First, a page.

Issue Moderators

GitHub Issue Moderators, or “issue mods”, are volunteers who have the ability to close issues and accept or deny pull requests.

Navigate to Becoming an Issue Mod if you are interested in becoming an Issue Moderator on GitHub.

Table of Contents

Responsibilities

Issue Mods have two primary responsibilities:

  1. Evaluating and responding to Issues
  2. QAing and Merging Pull Requests

Issue Moderation

Free Code Camp is an active open source project. We get many tens of issues a day, all of which need to be triaged and labeled.

There are several general classes of Issues:

  1. Code Help Requests Help Requests are not appropriate for Issues. Do not provide code support in your response, gently point the user to the appropriate Help Chat, and close the issue.
  2. Bug or Clarification issues Confirm or validate the bug if possible. Seek additional clarification or details if needed. Once the issue has been reproduced or at least deemed legitimate, label it confirmed.
  • If it’s a simple change to an existing challenge, flag as help wanted and, optionally, as first-timers-only. Use other tags as appropriate.

  • If the issue is more significant, flag as bug

  • Label Usage Guide

    If there is a question as to the proper course of action on an issue, feel free to tag @FreeCodeCamp/issue-moderators to give an opinion. Flag as Discussing.

  1. Duplicate Issues If an issue is the same as another reported issue, the prior reported issue should take precedence. Link to the other issue with #XXXX, where XXXX is the issue number and close the issue.
  2. Bike Shedding Bike Shedding is an example of Parkinson’s law of triviality. Some issues are simply not worth fixing. If you believe an issue is just a waste of time, flag as such and close.

Pull Request Moderation

Pull Requests (PRs) are how contributors to Free Code Camp submit changes to the repository for consideration. It is important that these PRs are properly formatted and undergo thorough Quality Assurance Testing prior to being merged.

PR Requirements and Formatting

PRs must meet the following requirements:

  1. Must be against the staging branch
  2. Must be from a properly named non-staging branch on the user’s fork
  3. Title must clearly identify the affected area/change made
  4. Title should NOT have an issue number in it
  5. Body of the PR should give details about the change as well as level of testing (IE: untested, tested locally)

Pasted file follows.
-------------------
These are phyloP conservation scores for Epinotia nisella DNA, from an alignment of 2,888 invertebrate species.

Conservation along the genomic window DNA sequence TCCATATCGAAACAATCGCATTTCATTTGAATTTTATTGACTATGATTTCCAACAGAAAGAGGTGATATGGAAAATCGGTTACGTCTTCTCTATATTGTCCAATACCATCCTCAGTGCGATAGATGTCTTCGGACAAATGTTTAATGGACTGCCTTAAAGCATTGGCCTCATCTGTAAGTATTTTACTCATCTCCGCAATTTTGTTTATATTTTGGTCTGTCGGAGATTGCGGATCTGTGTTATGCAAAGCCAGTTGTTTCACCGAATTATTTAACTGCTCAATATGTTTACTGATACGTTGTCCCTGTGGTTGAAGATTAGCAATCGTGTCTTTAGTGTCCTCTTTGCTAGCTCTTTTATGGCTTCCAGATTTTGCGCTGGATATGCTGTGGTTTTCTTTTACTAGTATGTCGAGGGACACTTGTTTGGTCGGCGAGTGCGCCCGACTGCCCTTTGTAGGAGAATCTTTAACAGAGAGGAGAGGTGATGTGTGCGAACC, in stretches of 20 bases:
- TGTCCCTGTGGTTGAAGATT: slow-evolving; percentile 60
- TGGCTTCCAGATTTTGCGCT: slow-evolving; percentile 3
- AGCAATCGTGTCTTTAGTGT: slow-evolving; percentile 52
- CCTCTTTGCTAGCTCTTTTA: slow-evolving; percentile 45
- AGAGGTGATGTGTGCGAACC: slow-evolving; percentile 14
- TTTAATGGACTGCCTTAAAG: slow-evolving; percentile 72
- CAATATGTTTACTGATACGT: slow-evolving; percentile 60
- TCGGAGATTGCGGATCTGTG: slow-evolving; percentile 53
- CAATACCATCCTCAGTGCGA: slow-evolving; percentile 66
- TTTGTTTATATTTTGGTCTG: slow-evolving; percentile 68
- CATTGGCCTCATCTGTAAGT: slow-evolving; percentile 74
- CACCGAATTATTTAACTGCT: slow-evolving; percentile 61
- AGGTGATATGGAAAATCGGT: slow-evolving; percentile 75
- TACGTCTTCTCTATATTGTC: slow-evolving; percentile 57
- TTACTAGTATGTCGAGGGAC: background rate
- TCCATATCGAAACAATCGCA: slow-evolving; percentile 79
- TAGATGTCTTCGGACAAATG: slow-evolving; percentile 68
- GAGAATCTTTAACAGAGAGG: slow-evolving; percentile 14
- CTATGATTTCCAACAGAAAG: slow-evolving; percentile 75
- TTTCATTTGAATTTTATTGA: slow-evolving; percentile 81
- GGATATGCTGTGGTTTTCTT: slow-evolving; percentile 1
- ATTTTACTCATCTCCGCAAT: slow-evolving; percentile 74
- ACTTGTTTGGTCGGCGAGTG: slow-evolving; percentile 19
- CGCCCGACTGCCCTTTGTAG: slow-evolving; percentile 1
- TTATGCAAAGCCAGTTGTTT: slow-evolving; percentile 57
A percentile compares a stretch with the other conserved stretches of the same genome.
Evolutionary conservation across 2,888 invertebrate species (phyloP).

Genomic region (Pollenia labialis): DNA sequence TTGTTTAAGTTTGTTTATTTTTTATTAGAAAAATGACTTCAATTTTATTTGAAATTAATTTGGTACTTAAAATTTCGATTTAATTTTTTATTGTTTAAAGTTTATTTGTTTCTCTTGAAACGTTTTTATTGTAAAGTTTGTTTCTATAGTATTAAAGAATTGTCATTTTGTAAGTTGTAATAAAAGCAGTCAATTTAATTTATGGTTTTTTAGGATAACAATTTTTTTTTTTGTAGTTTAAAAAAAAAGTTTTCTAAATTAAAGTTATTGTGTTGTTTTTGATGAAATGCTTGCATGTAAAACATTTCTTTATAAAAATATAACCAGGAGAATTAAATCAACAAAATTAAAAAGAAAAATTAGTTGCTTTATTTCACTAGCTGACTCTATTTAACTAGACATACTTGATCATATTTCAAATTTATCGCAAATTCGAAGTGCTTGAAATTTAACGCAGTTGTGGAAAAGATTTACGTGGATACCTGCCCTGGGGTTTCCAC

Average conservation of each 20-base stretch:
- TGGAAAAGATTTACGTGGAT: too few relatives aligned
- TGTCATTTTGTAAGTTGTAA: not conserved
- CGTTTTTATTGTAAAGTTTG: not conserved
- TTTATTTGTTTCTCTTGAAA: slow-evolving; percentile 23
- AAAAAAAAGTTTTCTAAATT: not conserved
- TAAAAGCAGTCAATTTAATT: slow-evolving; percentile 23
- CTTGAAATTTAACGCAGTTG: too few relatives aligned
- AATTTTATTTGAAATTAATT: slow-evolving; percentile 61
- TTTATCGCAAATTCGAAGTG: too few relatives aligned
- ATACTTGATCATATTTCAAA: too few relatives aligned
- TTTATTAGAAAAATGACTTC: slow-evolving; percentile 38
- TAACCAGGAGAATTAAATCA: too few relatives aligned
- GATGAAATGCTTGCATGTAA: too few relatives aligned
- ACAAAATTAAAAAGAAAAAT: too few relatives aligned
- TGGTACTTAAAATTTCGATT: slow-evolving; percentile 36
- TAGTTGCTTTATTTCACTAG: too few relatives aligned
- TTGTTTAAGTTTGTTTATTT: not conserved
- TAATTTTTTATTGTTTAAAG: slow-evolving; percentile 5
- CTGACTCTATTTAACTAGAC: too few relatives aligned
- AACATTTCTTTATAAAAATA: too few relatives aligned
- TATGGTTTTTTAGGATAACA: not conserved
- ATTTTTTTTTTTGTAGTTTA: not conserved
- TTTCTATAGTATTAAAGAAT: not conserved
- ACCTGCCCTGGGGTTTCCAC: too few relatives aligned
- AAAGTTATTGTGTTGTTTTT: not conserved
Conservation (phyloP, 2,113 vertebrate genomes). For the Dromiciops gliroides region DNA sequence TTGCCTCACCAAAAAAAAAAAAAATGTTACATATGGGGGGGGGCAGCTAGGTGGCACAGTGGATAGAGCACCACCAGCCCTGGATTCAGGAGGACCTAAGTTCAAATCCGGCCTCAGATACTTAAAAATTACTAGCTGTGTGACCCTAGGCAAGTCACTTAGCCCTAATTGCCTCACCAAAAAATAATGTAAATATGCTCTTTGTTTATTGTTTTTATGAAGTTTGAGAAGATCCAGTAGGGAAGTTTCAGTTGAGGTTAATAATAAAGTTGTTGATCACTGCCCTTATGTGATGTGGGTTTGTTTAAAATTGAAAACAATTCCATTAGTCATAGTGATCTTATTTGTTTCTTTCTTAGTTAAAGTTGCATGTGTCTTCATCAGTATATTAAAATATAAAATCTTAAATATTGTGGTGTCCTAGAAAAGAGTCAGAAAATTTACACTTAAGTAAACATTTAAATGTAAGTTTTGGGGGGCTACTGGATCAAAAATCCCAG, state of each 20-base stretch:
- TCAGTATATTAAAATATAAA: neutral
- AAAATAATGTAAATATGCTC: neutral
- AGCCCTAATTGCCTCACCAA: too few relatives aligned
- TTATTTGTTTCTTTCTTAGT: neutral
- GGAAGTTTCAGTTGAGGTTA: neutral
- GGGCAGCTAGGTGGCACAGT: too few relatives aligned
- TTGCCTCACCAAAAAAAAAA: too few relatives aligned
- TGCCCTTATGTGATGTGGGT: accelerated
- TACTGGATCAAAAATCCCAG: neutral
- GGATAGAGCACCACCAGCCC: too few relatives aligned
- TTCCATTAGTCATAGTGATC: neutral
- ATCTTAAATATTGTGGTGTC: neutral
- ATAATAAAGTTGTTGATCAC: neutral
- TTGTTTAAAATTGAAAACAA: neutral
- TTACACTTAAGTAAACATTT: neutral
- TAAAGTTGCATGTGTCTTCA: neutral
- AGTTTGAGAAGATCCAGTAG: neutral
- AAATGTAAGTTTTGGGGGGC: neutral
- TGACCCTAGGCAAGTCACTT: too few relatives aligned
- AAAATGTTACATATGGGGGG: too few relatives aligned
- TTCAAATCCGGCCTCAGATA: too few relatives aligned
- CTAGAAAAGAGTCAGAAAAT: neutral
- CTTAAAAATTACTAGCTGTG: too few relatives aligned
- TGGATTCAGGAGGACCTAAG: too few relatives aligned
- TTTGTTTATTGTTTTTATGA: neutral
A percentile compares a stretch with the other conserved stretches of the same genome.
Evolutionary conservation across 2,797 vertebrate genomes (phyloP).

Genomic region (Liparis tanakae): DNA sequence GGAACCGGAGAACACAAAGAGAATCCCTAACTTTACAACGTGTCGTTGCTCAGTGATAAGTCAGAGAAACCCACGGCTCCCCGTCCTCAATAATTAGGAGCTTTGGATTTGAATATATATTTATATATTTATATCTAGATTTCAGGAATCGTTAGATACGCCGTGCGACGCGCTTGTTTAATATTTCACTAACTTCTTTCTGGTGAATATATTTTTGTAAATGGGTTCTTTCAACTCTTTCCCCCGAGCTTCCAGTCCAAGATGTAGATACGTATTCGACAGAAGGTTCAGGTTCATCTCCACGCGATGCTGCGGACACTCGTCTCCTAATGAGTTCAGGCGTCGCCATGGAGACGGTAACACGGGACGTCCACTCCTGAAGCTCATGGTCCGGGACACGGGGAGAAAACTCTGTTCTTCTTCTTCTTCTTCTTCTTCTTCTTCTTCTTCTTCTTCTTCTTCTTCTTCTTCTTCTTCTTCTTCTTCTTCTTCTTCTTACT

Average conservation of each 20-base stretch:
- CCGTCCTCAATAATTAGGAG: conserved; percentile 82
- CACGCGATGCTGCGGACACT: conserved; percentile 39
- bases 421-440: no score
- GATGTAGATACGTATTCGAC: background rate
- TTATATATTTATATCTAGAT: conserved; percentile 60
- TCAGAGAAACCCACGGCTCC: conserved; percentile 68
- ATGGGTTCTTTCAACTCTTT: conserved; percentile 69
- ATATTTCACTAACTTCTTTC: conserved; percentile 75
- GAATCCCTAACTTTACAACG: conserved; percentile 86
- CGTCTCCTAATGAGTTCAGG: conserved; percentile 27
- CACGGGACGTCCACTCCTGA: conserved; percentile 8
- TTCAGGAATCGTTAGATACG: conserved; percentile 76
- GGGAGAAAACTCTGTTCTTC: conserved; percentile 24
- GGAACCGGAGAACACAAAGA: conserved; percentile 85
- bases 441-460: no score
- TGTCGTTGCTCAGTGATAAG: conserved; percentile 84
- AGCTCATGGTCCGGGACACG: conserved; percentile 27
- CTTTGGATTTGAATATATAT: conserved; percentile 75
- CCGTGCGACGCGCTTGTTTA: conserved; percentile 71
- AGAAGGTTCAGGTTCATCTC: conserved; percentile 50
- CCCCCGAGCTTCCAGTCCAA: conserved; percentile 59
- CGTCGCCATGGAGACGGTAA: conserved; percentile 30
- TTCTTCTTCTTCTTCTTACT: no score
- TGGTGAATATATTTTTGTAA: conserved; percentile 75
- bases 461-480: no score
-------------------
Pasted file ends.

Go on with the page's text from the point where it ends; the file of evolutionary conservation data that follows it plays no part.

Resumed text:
6. If the PR is in response to an open issue or issues, the body should also include closes #XXXX for each issue number closed
  7. Change should only have 1 commit
  8. Code should pass all tests and linting
  9. Code should be of general high quality and a needed change or improvement

If the issue does not meet one or more of these requirements, note the deficiencies in a comment and/or highlight lines. New Contributors may be referred to the HelpContributors Chat room. At at the Mod’s discretion the issue may be closed.

Quality Assurance (QA)

Assuming that the basic requirements for the PR are met, all PRs should undergo some level of Quality Assurance testing. The most basic QA is to simply checkout the PR on a local copy of the site and test the changed functionality. Be sure to read through the code changes and understand what the potential side effects are. Exercise code and corner cases. Be sure to try both negative and positive test cases.

If there is any doubt about the functionality, ask for the @FreeCodeCamp/issue-moderators to also take look.

For larger PRs, tag in @BerkeleyTrue. In some cases it may make sense to test on the beta site.

Special Requirements

PRs which change the underlying function of the site or make non-trivial changes to the UI or UX of the site should be approved by @BerkeleyTrue or @QuincyLarson. If you have any doubt, tag them in a comment and/or draw their attention to the PR via Gitter Chat.

Take Care

Though you will have write access to Free Code Camp’s repository, you should never write directly to the Free Code Camp repository. All code should enter Free Code Camp’s codebase in the form of a pull request.

Note: although you will have write access to the main repository, you should not accept your own PRs should you make one. They will still need to be QA-ed by another issue mod just like any other PR.

Becoming an Issue Mod

In order to become an issue mod, you must first prove your helpfulness by leaving useful comments on outstanding issues, and submitting pull requests of your own to fix these issues.

If you’ve been doing these things, and want the additional power/responsibility that comes with helping Free Code Camp as an issue mod, please contact @BerkeleyTrue in Gitter.

If you are approved, we will add you to a GitHub Team, Issue mods.

The number of issue moderators will always remain small due to the nature of Github permissions.

Additional Requirements

  • Two Factor Authentication enabled on your GitHub account
  • Profile Name set to at least your first name
  • Non-Default Profile Image set on GitHub

Activity Requirement

Please note that we will frequently remove issue mods whom we think are inactive. If you are removed, please do not take this personally - we can add you back to the team, just message us and let us know you’re still active.